What Business Owners Need to Know About The New Federal Reporting Requirements

On January 1, 2024, a new federal law called the Corporate Transparency Act (CTA) went into effect. The CTA requires many businesses to report information about the business to the Financial Crimes Enforcement Network.

Purpose of the CTA

The CTA aims to combat activities such as money laundering, financing for terrorism, tax fraud, and other illicit activities by preventing the concealment of ownership in businesses.

Under the new law, companies must report information about their beneficial owners to allow governmental authorities access to personal information when investigating financial crimes.

Impacted businesses

This law impacts over 32 million businesses in the United States.

Two types of businesses are required to report and comply with the CTA:

  1. a business registered with a secretary of state or comparable office in the U.S. This includes corporations, LLCs, limited partnerships, and limited liability partnerships; and
  2. a foreign business that is registered to conduct business in the U.S.


Businesses that are federally regulated or qualify as a large operating company are exempt from this law.

A large operating company is a business that:

  1. employs more than 20 full-time employees in the U.S.;
  2. has filed a federal income tax or information return in the U.S. for the previous year demonstrating more than $5 million in gross receipts or sales; and
  3. has an operating presence at a physical office located in the U.S.

Below are 23 examples of types of companies that are exempt:

  • securities reporting issuers, governmental authorities
  • banks
  • credit unions
  • depository institution holding companies
  • money service businesses
  • broker or dealer in securities
  • securities exchanges or clearing agencies
  • other Exchange Act registered entities
  • investment companies or investment advisers
  • venture capital fund advisers
  • insurance companies
  • state-licensed insurance producers
  • Commodity Exchange Act registered entities
  • accounting firms
  • public utility companies
  • financial market utility providers
  • pooled investment vehicles
  • tax-exempt entities
  • entities assisting a tax-exempt entity
  • large operating companies
  • subsidiary of certain exempt entities
  • inactive entities

Required information

The CTA requires you, as a business owner, to report information about your business’s legal name, trade name, current street address of its principal place of business, jurisdiction of formation or registration, and Taxpayer Identification Number.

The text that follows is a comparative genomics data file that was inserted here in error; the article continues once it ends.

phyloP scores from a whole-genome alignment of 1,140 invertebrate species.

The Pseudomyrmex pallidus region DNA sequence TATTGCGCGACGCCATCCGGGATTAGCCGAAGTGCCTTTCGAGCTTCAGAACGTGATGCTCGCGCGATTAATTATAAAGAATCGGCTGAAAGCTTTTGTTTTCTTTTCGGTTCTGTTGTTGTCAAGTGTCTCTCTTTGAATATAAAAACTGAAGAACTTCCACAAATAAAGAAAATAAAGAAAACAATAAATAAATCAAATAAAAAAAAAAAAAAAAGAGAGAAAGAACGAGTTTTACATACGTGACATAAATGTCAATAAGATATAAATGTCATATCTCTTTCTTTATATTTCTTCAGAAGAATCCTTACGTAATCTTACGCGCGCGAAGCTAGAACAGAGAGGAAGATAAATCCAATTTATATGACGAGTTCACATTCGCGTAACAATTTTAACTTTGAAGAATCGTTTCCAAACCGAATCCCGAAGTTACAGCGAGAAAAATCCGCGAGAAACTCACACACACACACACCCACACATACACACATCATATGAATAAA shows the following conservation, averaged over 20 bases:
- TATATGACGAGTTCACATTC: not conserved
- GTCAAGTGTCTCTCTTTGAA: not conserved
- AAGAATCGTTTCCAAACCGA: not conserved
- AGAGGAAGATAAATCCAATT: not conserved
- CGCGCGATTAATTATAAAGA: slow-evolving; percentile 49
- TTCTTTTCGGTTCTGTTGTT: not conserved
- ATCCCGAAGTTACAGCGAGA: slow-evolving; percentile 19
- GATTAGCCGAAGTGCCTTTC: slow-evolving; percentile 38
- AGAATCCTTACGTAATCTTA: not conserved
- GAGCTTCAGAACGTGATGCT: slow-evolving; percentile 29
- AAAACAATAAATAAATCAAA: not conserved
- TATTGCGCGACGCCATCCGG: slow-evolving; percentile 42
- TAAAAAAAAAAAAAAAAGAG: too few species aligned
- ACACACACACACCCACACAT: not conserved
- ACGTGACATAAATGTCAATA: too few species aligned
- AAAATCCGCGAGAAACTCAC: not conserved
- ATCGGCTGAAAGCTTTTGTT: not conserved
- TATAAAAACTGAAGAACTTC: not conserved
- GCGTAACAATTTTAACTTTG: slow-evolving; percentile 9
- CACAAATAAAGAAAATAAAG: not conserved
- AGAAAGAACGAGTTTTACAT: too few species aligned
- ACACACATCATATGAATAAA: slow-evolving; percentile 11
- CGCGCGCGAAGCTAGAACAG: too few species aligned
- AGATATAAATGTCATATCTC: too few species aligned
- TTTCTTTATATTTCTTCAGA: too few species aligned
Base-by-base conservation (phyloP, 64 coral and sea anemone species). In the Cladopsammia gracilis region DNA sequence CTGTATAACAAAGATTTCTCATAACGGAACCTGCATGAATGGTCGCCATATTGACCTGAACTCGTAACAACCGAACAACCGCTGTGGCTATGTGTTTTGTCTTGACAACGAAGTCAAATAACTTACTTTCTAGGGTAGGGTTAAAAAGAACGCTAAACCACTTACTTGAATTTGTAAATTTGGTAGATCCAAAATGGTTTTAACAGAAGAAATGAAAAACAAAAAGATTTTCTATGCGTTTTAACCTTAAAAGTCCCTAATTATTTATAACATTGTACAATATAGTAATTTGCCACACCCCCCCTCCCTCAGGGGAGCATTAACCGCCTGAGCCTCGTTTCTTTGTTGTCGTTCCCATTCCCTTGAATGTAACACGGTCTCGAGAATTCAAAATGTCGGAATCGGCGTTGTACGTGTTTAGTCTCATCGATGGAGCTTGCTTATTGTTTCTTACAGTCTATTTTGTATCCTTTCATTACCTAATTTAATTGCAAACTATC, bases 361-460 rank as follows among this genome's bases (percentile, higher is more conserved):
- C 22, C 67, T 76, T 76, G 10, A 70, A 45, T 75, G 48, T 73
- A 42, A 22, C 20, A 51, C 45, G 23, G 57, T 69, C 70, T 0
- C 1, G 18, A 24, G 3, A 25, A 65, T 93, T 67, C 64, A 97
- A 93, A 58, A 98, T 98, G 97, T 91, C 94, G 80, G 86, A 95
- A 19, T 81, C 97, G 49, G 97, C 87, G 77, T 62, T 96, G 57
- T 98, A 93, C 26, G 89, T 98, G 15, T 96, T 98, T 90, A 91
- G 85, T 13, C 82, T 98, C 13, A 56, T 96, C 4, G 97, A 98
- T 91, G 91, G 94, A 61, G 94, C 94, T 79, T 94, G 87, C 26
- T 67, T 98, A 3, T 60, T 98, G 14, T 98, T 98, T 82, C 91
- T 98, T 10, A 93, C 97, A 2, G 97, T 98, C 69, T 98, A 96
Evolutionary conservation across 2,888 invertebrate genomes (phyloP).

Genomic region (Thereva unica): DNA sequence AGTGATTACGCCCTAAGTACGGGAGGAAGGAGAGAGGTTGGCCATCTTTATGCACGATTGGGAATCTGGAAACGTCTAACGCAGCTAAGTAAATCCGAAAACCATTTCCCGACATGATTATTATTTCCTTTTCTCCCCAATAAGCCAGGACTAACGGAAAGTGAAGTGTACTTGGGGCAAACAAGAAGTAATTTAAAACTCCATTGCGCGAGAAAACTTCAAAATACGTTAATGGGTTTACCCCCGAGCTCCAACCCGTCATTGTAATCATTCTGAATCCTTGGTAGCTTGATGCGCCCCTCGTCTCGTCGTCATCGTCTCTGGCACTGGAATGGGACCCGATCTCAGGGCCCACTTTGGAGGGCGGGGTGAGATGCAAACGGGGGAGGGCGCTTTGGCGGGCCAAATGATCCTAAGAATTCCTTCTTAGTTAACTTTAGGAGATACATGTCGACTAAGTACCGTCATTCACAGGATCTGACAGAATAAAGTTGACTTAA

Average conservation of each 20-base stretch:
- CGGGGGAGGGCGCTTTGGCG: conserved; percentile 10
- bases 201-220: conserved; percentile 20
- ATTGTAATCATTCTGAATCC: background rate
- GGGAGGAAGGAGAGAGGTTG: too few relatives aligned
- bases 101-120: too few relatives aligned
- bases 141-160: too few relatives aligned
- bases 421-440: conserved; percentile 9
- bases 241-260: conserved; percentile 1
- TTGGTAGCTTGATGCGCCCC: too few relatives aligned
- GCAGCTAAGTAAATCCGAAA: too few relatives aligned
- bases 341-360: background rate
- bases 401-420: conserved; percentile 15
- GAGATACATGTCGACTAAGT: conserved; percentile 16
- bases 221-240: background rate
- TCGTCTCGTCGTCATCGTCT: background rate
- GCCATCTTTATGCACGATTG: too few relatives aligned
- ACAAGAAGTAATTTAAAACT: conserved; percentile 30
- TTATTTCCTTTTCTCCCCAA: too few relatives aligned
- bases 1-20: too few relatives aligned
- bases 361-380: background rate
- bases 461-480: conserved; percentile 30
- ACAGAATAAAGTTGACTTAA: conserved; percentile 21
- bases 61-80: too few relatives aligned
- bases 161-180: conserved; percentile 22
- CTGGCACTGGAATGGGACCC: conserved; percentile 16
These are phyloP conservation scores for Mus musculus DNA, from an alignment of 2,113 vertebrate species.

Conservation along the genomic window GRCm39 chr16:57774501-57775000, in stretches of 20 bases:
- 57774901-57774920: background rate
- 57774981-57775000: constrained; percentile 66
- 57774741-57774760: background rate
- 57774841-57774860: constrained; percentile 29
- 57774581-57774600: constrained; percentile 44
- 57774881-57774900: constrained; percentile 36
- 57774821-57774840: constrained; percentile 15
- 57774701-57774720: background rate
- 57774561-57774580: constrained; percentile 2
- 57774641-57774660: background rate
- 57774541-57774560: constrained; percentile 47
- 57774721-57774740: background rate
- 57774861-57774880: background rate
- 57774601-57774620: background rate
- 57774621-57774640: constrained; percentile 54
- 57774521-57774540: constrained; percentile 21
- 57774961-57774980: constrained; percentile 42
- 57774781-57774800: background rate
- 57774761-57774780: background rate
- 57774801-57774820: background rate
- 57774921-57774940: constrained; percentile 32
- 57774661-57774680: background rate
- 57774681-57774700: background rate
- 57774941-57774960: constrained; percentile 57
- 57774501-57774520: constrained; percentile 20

Your business must also report additional information about the beneficial owner and company applicant.

Who is a “beneficial owner”?

Your business will report information concerning your beneficial owner. Beneficial owners are individuals who either directly or indirectly:

  1. exercises substantial control over the reporting company; or
  2. owns or controls at least 25% of the reporting company’s ownership interests.

What is “substantial control”?

An individual exercises substantial control if the individual:

  1. is a senior officer;
  2. has the authority to appoint or remove certain officers or directors of the reporting company; or
  3. is an important decision-maker for the reporting company.

Who is a “company applicant”?

A company applicant is the individual who filed the creation of your business with the Secretary of State. If there was more than one individual involved in filing our business, you must identify the individual primarily responsible for filing.

Reporting deadlines

The reporting deadlines depend on when the business was established.

If your business was created or registered before January 1, 2024, you will have until January 1, 2025 to report. You do not have to identify business applicants.

If your business is created or registered on or after January 1, 2024, you must report BOI within 90 days of notice of creation or registration. You must also identify business applicants.

Penalties for not reporting

If you fail to report by the deadline, you are subject to civil penalties of a $500.00 fine for each day you fail to report.

You can also be charged criminally for imprisonment of up to two years or a fine of up to $10,000.00.

Our team is here to help!

If you are a business owner and have questions regarding this new law, let us help! Reach out to us today at (678) 784-4150 to contact one of our experienced business attorneys to ensure you comply.

About the author

Attorney Mark Buckland represents individuals and corporate entities in business law and real estate law. His experience covers a wide range of real estate, corporate, business, litigation, and commercial leasing matters.